On September 11, 2001, Handel was on air live when the terrorist attacks on the World Trade Center took place. Most of the Clear Channel FM music stations in Los Angeles switched over to a live feed of Handel's show as news reports and further attacks unfolded. At that time, Rush Limbaugh's show normally would follow The Bill Handel Show on KFI. Not only was Limbaugh on a plane heading to a golf tournament that day, but telecommunications systems were devastated in New York, where his show was based at that time. Handel continued to broadcast for another three hours, taking the place of The Rush Limbaugh Show on most stations in the country (as well as the taped broadcast for Armed Forces Radio overseas). This led Handel to guest host on two more occasions on The Rush Limbaugh Show.
Awards and Honors
On September 23, 2005, Handel was named "Major Market Personality of the Year" at the 2005 NAB Marconi Radio Awards for his KFI show. During his acceptance speech, Handel said, “I haven't been this affected since my circumcision. Seriously, I'm proud and honored to be singled out for this incredible award.” On March 15, 2008 he was honored with "Local News/Talk/Sports Personality of the Year" by industry trade publication Radio & Records for the third time, his second being in 2007, and the first in 2005.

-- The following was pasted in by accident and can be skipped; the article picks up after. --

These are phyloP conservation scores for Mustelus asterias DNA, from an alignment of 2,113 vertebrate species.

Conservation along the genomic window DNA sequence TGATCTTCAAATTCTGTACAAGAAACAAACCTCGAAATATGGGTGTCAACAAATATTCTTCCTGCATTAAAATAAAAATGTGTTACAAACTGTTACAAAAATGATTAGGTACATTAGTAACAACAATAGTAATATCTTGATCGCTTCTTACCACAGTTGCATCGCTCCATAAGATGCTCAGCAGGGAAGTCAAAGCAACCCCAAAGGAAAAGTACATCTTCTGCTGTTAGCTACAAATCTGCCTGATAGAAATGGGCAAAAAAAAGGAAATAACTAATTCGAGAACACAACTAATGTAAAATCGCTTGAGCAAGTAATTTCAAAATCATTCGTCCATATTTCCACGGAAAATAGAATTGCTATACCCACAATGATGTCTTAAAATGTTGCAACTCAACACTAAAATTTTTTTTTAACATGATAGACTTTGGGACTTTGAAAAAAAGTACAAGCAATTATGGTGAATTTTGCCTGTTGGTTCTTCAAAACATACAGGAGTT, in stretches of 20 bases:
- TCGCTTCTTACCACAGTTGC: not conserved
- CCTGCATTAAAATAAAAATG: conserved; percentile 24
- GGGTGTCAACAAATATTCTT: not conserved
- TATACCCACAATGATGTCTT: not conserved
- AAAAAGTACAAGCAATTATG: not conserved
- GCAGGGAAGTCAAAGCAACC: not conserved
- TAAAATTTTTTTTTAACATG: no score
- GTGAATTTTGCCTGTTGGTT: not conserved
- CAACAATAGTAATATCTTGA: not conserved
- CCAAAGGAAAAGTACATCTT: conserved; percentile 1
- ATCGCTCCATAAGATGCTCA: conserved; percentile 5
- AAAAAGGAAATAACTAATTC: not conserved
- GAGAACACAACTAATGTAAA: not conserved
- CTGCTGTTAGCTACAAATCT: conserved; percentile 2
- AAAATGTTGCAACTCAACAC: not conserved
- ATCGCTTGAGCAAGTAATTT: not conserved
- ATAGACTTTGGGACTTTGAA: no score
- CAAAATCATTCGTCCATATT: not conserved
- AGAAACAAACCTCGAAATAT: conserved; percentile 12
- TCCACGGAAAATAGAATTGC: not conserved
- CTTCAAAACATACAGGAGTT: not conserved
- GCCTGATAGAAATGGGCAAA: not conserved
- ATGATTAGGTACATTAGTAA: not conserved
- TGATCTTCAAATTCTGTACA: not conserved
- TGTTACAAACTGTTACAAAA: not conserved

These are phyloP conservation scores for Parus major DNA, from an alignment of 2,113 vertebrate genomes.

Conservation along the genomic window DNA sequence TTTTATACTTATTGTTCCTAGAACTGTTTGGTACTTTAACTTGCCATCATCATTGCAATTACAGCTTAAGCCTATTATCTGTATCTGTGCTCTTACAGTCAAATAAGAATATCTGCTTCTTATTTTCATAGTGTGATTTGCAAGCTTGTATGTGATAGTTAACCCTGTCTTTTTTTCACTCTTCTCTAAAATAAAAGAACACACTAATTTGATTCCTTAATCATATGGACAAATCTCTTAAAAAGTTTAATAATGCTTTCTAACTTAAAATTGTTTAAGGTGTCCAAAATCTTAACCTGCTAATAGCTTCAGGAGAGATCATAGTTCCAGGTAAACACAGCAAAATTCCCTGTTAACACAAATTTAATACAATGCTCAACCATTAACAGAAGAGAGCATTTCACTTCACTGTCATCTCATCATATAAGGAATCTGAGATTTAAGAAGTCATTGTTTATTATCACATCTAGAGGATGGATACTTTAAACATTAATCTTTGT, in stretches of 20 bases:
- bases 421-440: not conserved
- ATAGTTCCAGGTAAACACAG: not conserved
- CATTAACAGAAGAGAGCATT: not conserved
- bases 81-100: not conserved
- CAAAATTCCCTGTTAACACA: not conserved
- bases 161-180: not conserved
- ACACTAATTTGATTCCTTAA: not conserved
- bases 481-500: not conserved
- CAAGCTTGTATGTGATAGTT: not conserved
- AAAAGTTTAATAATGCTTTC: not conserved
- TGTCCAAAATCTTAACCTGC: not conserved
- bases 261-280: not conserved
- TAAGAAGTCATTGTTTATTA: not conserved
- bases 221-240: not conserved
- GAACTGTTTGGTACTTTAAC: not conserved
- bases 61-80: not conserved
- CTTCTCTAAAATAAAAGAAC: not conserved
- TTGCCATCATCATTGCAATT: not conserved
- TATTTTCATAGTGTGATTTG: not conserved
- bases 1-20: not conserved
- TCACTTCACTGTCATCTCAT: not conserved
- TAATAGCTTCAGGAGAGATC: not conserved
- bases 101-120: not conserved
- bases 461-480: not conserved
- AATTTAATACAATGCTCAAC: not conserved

Handel received the Distinguished Alumni Award from CSUN (Cal State University at Northridge) on April 26, 2008.
The alumni association of his alma mater, Whittier Law School, awarded him the "Humanitarian of the Year Award" on April 25, 2009. Handel says he has no idea why he was given this award. On June 19, 2008, the Hollywood Chamber of Commerce's Walk of Fame Committee announced that Handel would be one of 25 people the following year to receive a Star on the "Hollywood Walk of Fame." His star was unveiled on June 12, 2009, and is located at 6640 Hollywood Boulevard.
Handel was inducted into the "National Radio Hall of Fame" on November 2, 2017, in a ceremony at the Museum of Broadcast Communications in Chicago.
In 1996, Asian-American leaders called for Handel's resignation after making comments about Kristi Yamaguchi and Michelle Kwan. Handel was quoted as saying; "And when I look at a box of Wheaties, all right? I don't want to see eyes that are like all slanted and Oriental and almond shaped. I want American eyes looking at me." Handel apologized, claiming that he was mocking bigotry. In March 2004, Handel made jokes about Muslims not bathing, hating Jews, and practicing bestiality. KFI was forced to apologize.